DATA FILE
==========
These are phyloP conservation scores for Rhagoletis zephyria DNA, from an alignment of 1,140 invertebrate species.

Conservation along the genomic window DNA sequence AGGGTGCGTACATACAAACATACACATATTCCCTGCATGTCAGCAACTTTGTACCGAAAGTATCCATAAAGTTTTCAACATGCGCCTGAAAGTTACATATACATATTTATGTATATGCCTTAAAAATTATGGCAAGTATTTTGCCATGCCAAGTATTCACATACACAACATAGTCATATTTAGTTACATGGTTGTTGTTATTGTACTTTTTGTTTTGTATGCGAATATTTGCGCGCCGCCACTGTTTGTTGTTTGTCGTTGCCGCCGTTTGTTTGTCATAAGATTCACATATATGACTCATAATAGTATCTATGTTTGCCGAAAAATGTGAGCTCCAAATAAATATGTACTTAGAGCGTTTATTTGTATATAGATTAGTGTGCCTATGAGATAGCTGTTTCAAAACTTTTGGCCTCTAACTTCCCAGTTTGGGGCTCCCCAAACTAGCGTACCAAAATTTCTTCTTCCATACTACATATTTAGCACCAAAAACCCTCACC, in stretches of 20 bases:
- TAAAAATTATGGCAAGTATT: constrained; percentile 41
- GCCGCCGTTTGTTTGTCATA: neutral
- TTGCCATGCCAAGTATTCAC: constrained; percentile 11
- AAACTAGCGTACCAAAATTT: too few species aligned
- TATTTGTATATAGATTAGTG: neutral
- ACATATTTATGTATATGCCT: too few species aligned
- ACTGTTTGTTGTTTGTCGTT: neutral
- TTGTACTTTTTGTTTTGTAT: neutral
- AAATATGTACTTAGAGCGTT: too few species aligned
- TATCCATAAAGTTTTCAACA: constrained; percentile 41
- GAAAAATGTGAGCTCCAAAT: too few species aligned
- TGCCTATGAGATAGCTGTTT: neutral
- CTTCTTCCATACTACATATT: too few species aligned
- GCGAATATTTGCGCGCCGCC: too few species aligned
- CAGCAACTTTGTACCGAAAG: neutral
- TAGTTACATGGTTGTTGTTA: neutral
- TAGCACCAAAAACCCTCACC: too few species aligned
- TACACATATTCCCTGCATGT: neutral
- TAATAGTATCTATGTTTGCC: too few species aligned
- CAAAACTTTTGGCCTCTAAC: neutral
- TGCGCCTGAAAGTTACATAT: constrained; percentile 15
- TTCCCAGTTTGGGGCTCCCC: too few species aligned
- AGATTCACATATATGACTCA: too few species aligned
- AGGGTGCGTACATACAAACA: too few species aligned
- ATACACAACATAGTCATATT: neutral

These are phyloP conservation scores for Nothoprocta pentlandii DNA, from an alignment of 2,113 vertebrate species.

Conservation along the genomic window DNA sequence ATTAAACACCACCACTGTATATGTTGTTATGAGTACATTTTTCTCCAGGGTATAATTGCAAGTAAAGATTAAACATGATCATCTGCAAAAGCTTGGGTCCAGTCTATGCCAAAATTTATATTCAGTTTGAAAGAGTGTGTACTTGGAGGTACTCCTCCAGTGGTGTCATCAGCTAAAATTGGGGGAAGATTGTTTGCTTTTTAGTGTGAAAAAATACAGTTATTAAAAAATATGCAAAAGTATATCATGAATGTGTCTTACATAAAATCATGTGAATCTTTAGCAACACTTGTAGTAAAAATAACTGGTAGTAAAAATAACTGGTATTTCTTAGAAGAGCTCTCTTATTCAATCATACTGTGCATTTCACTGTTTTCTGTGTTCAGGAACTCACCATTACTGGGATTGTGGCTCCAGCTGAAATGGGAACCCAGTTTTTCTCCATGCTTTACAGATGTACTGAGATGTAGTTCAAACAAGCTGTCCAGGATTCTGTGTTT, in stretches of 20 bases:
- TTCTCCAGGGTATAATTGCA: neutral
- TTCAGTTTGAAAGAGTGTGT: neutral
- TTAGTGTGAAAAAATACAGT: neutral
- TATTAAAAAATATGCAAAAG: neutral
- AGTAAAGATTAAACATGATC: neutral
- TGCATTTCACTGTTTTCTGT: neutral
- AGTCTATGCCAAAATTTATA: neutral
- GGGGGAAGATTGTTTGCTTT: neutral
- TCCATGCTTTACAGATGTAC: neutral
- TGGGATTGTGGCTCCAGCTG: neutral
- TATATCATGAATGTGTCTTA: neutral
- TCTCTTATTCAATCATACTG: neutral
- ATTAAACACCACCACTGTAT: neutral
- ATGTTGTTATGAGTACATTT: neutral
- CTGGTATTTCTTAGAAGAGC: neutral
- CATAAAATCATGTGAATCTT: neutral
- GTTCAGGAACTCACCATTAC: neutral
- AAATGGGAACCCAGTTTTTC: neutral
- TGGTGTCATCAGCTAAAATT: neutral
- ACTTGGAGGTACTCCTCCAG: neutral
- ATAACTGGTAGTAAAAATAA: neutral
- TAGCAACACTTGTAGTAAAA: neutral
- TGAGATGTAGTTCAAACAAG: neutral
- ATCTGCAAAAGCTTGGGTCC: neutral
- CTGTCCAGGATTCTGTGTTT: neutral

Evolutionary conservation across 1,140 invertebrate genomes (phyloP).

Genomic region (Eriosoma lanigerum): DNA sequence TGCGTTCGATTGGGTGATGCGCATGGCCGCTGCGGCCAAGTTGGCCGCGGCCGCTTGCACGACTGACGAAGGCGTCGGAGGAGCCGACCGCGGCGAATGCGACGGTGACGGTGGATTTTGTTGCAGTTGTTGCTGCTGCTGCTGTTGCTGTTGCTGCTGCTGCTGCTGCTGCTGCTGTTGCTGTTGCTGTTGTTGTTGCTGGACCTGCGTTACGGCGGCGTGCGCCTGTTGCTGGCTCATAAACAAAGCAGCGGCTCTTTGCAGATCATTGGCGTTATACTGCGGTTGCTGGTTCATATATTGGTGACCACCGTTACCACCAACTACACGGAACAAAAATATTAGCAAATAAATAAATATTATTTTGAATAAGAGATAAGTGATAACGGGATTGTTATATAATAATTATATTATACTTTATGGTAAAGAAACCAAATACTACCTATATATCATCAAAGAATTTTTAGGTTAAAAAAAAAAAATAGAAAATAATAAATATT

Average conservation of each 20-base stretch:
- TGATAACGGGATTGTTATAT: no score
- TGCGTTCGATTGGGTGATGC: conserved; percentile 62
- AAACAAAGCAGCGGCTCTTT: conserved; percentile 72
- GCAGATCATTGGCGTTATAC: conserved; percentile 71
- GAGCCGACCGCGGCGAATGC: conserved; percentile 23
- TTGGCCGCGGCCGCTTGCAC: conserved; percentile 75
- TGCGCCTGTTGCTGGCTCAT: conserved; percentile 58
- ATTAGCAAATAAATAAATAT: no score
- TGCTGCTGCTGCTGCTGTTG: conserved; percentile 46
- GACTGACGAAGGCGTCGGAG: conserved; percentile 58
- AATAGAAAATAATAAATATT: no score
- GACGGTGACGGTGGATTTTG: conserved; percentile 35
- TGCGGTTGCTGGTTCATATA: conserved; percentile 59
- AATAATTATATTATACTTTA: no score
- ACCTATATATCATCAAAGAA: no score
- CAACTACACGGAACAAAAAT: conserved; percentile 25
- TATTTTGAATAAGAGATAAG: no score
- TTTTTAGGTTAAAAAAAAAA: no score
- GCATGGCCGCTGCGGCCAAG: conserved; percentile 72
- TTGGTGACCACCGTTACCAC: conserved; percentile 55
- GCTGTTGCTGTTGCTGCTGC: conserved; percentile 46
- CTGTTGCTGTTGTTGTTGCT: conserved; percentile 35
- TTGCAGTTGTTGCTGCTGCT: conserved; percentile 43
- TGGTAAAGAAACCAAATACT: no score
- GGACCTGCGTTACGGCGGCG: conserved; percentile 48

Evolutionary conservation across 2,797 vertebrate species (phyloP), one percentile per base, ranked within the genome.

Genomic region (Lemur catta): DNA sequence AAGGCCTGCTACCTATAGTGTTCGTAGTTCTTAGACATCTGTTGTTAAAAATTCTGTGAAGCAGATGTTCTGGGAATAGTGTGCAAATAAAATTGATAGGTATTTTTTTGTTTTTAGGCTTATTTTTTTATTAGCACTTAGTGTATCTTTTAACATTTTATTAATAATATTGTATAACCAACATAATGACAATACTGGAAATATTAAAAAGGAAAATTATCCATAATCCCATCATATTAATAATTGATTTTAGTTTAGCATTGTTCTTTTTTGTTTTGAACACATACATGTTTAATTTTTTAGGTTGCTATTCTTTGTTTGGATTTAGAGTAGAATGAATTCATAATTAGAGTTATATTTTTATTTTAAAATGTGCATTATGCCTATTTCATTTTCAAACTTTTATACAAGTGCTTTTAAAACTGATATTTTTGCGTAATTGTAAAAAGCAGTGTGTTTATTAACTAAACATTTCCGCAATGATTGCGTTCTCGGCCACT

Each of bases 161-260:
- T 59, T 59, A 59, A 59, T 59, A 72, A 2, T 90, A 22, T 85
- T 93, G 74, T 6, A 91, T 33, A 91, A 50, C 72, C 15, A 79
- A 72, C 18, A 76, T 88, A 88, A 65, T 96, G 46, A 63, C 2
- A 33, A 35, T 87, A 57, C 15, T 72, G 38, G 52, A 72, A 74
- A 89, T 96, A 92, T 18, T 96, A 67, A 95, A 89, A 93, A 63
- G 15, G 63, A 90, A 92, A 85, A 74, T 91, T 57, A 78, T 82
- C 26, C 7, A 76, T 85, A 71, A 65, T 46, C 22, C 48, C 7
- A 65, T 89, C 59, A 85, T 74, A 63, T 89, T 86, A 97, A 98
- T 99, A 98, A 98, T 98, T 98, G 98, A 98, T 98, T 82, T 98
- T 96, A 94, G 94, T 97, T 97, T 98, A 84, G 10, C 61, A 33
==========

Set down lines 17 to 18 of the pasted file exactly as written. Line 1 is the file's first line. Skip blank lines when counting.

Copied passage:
- CAGCAACTTTGTACCGAAAG: neutral
- TAGTTACATGGTTGTTGTTA: neutral